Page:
Yamagami: Back when we finished Path of Radiance, Narihiro-san did say that he had some regrets. Of course, since that was our first time making a full-blown 3D game, there were some parts where we didn’t feel quite satisfied and felt like we could have done more. However, precisely because we had reflected on the flaws of Radiance, when the development of the Wii title began, we became really confident that we could do better this time.

Radiant Dawn features smoother and more varied battle animations compared to the previous installment.

Radiant Dawn features smoother and more varied battle animations compared to the previous installment.

Yamagami: Because this title evolved a lot during development, we really felt like we could have continued working on it a lot longer.

Let’s enjoy the intense and gorgeous cutscenes!

─The opening movie is very intense, isn’t it?

Tawara: Like with the last game, we asked Digital Frontier to do the cutscenes for us.

Narihiro: We began work on the game with the approach that it wouldn’t be good if we couldn’t do something that was clearly beyond what was in the previous game. This went for the cutscenes as well: Digital Frontier approached the cutscenes with a new theme in mind and strived to do the best work possible.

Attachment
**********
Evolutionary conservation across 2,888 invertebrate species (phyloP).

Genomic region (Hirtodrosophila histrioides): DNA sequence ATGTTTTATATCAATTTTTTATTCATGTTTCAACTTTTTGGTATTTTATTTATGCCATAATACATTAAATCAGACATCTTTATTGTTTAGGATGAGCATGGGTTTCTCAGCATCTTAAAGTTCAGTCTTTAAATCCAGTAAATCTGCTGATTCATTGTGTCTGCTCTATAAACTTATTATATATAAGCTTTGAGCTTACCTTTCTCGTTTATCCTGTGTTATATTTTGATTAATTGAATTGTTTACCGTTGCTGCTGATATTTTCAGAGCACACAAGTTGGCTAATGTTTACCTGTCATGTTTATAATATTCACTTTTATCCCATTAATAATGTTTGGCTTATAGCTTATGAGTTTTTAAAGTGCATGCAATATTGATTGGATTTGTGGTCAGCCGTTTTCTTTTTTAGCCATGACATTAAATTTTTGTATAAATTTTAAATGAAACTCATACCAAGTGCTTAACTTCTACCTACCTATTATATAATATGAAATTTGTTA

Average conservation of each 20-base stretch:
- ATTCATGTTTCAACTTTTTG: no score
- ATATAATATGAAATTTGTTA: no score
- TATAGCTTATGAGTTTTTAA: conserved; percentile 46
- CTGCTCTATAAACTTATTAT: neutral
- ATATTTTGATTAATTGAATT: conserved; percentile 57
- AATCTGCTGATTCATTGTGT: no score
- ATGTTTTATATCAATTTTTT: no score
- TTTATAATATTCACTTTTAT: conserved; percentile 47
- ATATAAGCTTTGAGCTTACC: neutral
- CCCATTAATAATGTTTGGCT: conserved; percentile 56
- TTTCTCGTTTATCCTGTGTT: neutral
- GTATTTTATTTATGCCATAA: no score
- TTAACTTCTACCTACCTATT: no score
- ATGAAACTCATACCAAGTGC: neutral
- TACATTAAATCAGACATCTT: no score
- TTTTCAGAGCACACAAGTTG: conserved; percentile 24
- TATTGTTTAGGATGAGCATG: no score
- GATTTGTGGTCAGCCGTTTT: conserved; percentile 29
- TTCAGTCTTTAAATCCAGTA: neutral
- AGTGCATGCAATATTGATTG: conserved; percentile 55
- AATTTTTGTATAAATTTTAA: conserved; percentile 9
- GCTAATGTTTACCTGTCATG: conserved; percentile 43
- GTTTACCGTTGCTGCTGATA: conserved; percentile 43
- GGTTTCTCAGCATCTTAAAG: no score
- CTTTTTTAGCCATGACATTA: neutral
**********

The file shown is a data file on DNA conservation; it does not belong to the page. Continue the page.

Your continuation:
Tawara: With Path of Radiance, after we gave Digital Frontier a look at the actual game, it was decided that it was ‘a game that brought the characters to the forefront’ and the cutscenes were made with this in mind as well. Of course that was a good fit for that game, but on the other hand, perhaps there were too many cutscenes which focused on the characters. With this game, we made the cutscenes intending to make something more adult-like, or rather, with the intent of pushing the world of Fire Emblem to the forefront.

Yamagami: Anyway, in the cutscenes, we wanted to express the world of Radiant Dawn, and the rivalry and antagonism between its two great powers. The new cut scenes were produced with a lot more contact between us. I think there are very cinematically fresh scenes in the game, like, for example, one where a massive number of soldiers are all crowded together. When I first saw that, I got goosebumps.

─With the last work, the feel was more like that of an anime, but with this, it feels more like Taiga Dorama.

Editor’s note: Taiga Dorama, or Big River Drama, is a long running historical series on NHK.